Next, we have In Search of Greatness. For two green mana you get an enchantment that has a potentially very broken ability.

At the beginning of your upkeep, you may cast a permanent spell from your hand with converted mana cost equal to 1 plus the highest converted mana cost among other permanents you control without paying its mana cost. If you don’t, scry 1.

In Search of Greatness could give Mono-Green and Gruul decks one more piece to make them very powerful. Getting to play a creature from your hand for no mana cost is very broken. This could further push green in standard and other formats.

A downside to In Search of Greatness is that it happens during your upkeep. This will limit how powerful the effect will be because you will not be able to use it every turn and you will need to setup your battlefield to take advantage of the effect.

Green does have a nice curve of powerful creatures so it should not be out of the question that you get to cast several creatures over the course of the game using In Search of Greatness. Players that can cast a one drop on turn one into In Search of Greatness on turn two that have a two drop in hand will get rewarded on the next upkeep. Then the effect can trigger several more times over the course of the game. When you are unable to get a free creature on turn three you might have problems curving into creatures on the higher end of your curve.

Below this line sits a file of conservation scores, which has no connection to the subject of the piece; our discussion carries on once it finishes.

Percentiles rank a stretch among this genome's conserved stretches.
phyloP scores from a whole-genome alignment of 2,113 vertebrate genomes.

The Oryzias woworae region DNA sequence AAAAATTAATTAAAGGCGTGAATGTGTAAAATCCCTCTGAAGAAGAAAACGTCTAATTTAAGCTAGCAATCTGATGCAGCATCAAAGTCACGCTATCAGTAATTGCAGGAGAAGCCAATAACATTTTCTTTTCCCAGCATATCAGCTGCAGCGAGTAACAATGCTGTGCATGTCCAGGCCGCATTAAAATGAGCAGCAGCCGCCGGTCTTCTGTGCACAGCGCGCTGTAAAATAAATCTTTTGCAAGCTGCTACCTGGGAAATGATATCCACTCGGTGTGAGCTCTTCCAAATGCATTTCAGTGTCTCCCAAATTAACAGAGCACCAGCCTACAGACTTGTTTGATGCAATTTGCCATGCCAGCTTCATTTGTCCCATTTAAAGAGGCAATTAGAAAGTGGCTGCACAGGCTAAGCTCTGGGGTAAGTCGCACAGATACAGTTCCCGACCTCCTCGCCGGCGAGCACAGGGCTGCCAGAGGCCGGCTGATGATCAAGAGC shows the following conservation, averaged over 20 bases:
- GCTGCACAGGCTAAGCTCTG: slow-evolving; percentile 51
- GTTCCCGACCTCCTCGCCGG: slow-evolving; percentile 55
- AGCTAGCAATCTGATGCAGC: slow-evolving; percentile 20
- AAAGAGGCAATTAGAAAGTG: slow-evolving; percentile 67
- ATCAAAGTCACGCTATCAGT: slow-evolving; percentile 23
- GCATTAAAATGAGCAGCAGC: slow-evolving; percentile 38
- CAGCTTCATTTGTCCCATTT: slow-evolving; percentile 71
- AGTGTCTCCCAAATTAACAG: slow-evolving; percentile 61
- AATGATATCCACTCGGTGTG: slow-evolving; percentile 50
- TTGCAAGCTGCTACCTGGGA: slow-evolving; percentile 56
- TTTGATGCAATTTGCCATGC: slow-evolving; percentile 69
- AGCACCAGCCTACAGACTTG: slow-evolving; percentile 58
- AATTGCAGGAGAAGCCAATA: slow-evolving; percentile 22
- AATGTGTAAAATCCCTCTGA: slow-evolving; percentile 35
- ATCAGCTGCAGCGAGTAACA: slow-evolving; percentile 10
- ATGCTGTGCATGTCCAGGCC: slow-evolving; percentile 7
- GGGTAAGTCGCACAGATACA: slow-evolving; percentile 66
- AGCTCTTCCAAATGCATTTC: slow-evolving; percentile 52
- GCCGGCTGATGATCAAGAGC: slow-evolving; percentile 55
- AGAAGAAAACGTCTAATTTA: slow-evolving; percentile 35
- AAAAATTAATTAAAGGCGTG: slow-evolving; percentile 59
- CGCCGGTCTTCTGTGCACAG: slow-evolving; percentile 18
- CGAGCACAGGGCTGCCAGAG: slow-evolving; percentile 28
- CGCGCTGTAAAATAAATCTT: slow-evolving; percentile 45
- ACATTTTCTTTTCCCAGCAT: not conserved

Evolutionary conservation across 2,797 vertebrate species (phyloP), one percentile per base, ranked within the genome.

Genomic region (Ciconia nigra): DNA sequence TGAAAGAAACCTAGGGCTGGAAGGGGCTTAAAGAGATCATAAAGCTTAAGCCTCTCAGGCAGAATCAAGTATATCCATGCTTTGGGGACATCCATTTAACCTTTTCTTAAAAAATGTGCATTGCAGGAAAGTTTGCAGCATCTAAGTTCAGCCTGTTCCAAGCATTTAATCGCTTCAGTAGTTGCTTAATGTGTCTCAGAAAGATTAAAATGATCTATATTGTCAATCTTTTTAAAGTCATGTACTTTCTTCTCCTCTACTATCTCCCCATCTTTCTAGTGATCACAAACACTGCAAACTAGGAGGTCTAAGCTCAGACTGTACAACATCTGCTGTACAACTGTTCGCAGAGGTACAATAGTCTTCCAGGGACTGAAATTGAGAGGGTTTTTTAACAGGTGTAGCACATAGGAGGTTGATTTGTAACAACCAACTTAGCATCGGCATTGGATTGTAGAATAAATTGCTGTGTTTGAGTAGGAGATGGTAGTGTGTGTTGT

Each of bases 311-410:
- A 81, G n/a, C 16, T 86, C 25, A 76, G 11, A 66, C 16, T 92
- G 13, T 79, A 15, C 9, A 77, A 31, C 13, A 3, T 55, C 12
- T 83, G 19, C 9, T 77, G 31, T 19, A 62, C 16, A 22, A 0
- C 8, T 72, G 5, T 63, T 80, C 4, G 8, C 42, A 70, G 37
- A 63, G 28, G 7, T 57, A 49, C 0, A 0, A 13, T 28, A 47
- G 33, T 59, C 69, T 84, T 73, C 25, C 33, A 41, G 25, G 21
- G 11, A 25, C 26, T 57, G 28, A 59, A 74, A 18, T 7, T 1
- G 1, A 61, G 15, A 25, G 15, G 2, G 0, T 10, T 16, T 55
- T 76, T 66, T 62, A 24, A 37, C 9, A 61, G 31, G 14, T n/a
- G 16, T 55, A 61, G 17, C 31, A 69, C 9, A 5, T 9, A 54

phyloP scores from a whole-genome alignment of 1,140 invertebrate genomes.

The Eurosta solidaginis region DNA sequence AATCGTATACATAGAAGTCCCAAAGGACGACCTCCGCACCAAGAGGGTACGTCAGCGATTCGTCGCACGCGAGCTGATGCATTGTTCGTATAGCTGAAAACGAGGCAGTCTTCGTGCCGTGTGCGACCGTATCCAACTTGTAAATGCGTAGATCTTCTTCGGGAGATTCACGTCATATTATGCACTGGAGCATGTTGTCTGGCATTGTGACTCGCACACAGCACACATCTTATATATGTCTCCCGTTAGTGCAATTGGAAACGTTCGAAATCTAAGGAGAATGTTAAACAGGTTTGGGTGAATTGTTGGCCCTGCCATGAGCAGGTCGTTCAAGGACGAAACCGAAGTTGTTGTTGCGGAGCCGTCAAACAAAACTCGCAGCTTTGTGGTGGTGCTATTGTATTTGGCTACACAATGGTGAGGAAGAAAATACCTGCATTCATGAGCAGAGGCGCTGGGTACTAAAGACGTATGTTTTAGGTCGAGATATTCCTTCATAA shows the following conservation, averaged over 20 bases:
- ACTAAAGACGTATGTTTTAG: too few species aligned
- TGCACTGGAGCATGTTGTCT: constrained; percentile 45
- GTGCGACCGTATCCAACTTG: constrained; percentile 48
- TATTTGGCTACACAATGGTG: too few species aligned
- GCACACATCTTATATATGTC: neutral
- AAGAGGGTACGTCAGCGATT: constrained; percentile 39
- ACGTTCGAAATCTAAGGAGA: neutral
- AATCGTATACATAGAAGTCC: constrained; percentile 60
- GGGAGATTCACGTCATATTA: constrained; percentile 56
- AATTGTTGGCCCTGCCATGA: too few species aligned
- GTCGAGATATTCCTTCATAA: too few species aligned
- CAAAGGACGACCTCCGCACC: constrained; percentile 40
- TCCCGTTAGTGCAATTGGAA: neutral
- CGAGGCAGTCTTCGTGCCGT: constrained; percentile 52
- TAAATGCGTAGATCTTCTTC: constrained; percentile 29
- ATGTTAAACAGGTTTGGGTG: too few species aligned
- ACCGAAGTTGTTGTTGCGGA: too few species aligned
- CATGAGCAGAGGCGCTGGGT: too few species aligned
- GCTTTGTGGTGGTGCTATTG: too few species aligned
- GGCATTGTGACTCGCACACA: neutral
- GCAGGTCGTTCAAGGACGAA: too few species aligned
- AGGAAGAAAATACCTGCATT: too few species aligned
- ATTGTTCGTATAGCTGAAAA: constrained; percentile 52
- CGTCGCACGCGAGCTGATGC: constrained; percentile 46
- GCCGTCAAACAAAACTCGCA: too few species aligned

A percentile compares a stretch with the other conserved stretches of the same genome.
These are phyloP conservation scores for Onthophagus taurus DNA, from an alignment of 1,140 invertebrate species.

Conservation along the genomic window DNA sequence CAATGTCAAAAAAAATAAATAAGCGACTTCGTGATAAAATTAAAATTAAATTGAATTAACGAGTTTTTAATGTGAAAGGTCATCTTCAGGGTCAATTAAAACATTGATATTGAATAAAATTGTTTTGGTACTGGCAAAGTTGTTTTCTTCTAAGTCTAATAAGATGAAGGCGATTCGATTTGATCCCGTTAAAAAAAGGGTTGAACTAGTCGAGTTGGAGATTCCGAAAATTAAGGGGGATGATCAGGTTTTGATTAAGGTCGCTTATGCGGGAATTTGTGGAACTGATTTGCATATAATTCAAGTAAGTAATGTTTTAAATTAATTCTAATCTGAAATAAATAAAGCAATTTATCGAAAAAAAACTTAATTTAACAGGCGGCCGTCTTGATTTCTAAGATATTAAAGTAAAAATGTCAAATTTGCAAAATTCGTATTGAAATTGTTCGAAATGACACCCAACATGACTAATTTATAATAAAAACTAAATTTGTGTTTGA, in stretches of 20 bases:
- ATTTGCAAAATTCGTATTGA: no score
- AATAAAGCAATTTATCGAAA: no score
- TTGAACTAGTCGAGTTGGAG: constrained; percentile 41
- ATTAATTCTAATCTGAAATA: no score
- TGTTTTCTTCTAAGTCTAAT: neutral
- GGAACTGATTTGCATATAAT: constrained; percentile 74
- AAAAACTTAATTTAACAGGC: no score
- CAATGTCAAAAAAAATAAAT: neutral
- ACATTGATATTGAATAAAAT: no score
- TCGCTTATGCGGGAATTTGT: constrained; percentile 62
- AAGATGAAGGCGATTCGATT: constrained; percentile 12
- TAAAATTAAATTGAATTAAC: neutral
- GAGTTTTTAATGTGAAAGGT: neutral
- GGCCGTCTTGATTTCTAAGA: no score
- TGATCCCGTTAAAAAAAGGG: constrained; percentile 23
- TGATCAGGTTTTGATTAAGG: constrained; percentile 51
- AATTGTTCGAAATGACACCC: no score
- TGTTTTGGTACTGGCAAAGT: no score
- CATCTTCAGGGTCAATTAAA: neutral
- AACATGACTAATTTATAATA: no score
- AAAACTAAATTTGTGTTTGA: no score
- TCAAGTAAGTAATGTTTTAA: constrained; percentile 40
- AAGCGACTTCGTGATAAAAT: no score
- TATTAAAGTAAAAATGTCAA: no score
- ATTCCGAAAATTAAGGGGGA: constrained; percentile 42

I think that we will see players trying to get In Search of Greatness to work. The two green mana requirement will limit the number of decks that it will fit into, but I think the effect is powerful enough that it will see play.

Mystic Reflection has the chance to be the most power card from Kaldheim. For one and a blue mana you get to copy a nonlegendary creature for the rest of the turn. Mystic Reflection can be foretold for one blue mana, so you can foretell it early in the game and then use it later in the game to cast multiple creatures on one turn.

  • Choose target nonlegendary creature. The next time one or more creatures or planeswalkers enter the battlefield this turn, they enter as copies of the chosen creature instead.
  • Foretell {U} (During your turn, you may pay {2} and exile this card from your hand face down. Cast it on a later turn for its foretell cost.)